Superyacht Crew Eligible for Seafarers’ Earnings Deduction

Calling all UK residents.  Did you know that even though you might be working overseas, if you’re a registered UK resident you’re still required to file a self-assessment tax return?

As a UK resident you’ll need to make sure you register for Self Assessment and complete a tax return giving income details for the tax year you’re claiming any deductions for. 

You can either register as:

  • Self-employed
  • Not self-employed
  • Registering a partner or partnership

But if you’re employed by a yacht and working at sea – outside the UK – you might be eligible for the Seafarers’ Earnings Deduction (SED) – a type of tax relief – which could reduce your tax bill.  Whether you’re a captain, engineer, stewardess or deckhand on a superyacht you can be entitled to claim the SED to exempt your earnings (only) from UK tax.  However other worldwide income is still liable to UK tax.

To get the deduction you must have:

  • Worked on a yacht (performing duties onboard) or performed most of your duties onboard, with other duties incidental as part of the yacht job
  • Worked outside the UK for long enough to qualify for the deduction – min 365 days normally (including non-work days) – this period can straddle more than one tax year.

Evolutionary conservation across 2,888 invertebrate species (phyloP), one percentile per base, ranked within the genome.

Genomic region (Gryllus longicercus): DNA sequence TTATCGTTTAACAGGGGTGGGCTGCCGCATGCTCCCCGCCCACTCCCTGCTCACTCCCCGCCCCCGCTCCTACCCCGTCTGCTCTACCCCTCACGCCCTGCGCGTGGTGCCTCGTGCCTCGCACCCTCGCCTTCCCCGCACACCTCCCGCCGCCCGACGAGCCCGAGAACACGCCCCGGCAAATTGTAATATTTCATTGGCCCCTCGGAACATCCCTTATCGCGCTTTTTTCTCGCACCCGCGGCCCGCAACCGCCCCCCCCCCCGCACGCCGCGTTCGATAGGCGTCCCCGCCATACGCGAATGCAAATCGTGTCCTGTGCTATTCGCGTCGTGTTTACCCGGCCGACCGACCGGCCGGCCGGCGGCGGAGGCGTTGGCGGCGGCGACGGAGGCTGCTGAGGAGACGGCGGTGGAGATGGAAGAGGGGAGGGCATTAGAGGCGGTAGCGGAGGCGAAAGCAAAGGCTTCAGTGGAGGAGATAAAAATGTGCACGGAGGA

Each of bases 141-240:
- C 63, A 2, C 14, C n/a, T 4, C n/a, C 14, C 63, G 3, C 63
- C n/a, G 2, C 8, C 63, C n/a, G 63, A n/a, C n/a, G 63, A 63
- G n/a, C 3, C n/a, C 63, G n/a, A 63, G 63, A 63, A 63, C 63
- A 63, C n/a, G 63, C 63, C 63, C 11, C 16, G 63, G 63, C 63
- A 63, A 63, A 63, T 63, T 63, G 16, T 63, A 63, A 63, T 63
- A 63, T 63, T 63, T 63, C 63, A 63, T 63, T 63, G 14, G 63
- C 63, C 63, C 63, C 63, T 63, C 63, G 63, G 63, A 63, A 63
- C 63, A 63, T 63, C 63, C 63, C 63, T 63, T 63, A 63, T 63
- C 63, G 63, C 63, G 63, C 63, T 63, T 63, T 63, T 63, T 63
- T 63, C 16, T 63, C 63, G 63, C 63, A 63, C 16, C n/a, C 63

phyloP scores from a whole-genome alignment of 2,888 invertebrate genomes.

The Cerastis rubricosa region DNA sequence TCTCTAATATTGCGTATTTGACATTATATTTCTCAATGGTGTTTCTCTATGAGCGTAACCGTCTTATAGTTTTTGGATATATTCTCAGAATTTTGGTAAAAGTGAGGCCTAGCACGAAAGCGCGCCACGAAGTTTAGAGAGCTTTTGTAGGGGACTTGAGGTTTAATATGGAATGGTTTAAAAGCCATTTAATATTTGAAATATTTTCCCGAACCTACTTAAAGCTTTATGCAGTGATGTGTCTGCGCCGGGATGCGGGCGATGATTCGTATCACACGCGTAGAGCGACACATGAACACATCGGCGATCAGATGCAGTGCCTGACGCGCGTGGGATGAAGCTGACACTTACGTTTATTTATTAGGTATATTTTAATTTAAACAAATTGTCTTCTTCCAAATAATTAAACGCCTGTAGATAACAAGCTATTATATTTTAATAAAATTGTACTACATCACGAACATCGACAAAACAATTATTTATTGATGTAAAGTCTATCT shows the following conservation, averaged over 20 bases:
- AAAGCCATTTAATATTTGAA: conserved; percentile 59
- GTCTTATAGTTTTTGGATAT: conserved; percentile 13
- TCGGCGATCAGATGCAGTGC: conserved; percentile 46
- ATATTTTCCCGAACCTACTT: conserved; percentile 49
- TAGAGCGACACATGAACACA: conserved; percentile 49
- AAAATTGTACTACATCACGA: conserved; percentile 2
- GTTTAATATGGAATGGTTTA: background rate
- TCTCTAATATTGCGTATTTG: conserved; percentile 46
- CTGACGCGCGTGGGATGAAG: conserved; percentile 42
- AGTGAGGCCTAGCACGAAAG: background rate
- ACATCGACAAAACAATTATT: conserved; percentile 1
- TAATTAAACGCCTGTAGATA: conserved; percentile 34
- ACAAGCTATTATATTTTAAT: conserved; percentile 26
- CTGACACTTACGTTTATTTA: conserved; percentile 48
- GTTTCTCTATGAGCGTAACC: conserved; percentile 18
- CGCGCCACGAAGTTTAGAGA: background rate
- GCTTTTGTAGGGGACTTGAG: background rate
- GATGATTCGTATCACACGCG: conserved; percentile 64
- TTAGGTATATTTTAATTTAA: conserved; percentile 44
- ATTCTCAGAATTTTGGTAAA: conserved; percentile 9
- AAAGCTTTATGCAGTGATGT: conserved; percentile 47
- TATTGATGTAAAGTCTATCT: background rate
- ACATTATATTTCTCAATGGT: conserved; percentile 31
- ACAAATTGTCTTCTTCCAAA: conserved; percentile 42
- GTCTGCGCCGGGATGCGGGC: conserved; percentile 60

• Been registered (for tax purposes) as UK resident or an EEA state resident (other than UK)

Even if you have more than one job and you meet all the conditions, you could still get the deduction against your seafarer pay. 

The onboard duties mentioned must be performed outside the UK, where the yacht’s voyage starts and finishes outside the UK and there must be at least one foreign port visit in each employment during that tax year. 

You won’t be eligible if you’re:

  • Not a UK resident
  • Not an EEA state (other than UK) resident
  • Employed by the Crown (eg: Royal Navy)

HM Revenue and Customs (HMRC) may check your claim and in doing so may get in touch with past or current employers to check your yacht’s voyage and crew.

In which case, you’ll need:

  • A completed working sheet HS205
  • Air tickets or travel vouchers
  • Hotel bills or other receipts
  • Passports and Visas
  • Seafarer’s discharge book
  • Freeboard logs of the yachts you’ve worked on

If you’re outside the UK for 183 days then your income could be tax free.

In some cases, you can ask your employer to pay your wages without deducting tax, to do it they’ll need to operate an NT tax code.  Not issued until after your first claim for Seafarers’ Earnings Deduction.

To qualify for the NT code you must:

  • Be UK resident
  • Be a Pay As You Earn (PAYE) employee
  • Be seafarer working onboard a yacht accepted for Seafarers’ Earnings Deductions purposes
  • Complete an annual Self Assessment tax return
  • Have a contract of employment of at least 12 months

On that last point, if you don’t have a 12-month contract, you must have been working for the same employer for 6 months or over – outside the UK.  If HMRC later discover that you weren’t originally eligible for the NT code, they will ask for any underpaid tax to be repaid in one lump sum.

To find out if you qualify for the deduction there’s a helpsheet here.

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